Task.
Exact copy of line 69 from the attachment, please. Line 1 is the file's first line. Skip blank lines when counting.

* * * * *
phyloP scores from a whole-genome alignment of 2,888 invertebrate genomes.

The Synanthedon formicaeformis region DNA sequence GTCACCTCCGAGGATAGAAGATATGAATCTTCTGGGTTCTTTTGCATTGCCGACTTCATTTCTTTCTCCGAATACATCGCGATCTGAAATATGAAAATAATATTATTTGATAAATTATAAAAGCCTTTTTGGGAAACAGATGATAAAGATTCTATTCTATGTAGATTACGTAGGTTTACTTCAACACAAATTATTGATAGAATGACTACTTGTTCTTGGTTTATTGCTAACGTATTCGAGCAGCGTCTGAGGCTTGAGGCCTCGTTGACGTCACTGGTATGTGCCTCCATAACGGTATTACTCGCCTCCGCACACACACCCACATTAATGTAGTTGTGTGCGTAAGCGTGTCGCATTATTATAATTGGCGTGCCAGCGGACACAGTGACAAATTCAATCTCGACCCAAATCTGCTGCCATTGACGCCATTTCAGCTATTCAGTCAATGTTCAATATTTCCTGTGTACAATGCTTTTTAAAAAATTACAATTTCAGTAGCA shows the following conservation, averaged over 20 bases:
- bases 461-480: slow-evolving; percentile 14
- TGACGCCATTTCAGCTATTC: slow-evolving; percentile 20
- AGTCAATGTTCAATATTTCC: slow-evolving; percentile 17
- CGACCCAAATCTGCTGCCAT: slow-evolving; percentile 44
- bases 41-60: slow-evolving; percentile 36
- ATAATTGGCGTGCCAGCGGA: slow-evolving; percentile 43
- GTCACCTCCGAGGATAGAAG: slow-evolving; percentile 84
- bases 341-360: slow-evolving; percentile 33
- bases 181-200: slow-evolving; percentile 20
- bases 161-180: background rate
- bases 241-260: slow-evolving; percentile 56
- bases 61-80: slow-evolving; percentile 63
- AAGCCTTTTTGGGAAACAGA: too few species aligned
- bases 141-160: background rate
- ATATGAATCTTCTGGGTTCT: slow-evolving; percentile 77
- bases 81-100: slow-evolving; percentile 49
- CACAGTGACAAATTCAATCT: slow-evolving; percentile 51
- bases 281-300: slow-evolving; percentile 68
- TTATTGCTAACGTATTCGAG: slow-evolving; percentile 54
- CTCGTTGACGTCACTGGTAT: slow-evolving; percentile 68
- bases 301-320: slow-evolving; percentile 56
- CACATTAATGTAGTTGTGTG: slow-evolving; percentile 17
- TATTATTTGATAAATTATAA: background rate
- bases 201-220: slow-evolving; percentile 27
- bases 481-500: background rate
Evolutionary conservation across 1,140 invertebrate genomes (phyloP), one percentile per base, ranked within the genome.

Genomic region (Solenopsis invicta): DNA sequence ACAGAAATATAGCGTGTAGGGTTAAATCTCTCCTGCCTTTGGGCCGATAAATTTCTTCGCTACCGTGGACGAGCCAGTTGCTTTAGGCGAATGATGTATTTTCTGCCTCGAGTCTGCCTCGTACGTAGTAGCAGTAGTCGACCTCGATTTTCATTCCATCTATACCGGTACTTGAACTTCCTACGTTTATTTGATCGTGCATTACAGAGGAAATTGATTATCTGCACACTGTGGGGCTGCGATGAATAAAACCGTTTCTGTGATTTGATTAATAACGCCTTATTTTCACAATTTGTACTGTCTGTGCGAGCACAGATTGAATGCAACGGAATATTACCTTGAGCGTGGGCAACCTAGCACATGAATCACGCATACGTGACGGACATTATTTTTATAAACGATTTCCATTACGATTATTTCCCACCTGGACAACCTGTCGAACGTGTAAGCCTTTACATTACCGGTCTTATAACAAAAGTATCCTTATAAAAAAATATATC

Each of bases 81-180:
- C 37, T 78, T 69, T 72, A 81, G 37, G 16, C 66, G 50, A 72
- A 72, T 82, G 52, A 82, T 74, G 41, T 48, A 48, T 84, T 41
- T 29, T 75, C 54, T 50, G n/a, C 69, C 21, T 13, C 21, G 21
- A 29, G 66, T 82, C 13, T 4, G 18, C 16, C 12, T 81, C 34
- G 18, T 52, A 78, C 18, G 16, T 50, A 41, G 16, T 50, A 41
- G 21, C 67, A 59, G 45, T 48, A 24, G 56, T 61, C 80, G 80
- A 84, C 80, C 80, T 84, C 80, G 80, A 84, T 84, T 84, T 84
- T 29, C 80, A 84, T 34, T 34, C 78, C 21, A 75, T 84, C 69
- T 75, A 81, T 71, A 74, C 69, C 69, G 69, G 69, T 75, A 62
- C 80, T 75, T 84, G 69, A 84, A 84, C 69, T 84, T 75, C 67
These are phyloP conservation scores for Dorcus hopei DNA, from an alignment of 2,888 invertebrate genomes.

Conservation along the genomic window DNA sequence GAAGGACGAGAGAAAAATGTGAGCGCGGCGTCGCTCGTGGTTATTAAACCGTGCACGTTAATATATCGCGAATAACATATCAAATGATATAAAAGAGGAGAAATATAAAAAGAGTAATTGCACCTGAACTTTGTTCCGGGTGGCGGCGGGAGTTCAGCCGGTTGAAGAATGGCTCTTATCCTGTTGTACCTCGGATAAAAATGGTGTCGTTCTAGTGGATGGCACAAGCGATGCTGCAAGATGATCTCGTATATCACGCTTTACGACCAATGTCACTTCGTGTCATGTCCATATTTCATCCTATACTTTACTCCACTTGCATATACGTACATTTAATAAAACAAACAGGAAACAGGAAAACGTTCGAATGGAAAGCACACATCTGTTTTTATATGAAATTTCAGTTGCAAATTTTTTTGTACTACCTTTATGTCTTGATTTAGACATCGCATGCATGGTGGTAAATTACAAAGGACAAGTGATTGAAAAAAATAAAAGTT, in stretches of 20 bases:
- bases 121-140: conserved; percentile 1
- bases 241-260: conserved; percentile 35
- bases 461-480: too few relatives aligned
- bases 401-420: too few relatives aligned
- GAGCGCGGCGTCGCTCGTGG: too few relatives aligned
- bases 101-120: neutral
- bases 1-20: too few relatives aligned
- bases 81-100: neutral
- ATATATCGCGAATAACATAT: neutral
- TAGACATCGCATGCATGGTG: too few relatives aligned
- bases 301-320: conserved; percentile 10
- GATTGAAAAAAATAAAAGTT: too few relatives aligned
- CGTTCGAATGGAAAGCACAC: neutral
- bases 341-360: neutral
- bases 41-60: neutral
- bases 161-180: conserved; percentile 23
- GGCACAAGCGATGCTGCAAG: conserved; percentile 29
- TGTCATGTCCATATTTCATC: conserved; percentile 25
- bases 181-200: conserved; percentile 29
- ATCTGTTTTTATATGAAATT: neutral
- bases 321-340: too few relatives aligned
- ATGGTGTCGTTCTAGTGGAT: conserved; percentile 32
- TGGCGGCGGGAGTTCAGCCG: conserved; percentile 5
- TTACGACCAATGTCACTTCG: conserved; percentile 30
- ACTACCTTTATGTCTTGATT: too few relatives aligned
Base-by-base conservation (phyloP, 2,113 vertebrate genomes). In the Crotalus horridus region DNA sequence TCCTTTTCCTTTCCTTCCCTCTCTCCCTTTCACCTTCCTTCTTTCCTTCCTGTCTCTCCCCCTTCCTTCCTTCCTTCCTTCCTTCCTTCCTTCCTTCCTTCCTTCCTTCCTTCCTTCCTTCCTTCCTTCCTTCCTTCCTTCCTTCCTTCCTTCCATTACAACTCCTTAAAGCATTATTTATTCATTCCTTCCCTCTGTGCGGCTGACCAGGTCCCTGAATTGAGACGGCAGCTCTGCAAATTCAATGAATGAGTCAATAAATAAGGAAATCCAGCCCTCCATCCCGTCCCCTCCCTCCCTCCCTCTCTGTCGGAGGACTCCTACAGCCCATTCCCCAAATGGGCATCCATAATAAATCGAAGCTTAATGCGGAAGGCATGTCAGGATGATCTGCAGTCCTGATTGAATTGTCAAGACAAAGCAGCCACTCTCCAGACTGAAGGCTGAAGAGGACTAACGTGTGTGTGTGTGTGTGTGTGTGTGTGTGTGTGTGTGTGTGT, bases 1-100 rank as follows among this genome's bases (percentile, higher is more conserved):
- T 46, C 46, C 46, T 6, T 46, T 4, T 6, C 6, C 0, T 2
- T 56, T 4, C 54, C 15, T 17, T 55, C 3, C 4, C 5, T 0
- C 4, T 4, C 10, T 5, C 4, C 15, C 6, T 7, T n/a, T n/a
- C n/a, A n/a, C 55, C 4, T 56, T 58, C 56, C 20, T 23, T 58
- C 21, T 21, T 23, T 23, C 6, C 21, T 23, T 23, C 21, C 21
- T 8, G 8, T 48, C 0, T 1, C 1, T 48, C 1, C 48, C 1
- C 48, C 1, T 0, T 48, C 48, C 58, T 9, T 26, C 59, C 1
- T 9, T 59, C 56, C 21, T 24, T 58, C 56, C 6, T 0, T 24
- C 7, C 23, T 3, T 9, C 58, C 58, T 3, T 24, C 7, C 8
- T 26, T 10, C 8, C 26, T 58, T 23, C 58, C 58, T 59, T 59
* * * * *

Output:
- T 46, C 46, C 46, T 6, T 46, T 4, T 6, C 6, C 0, T 2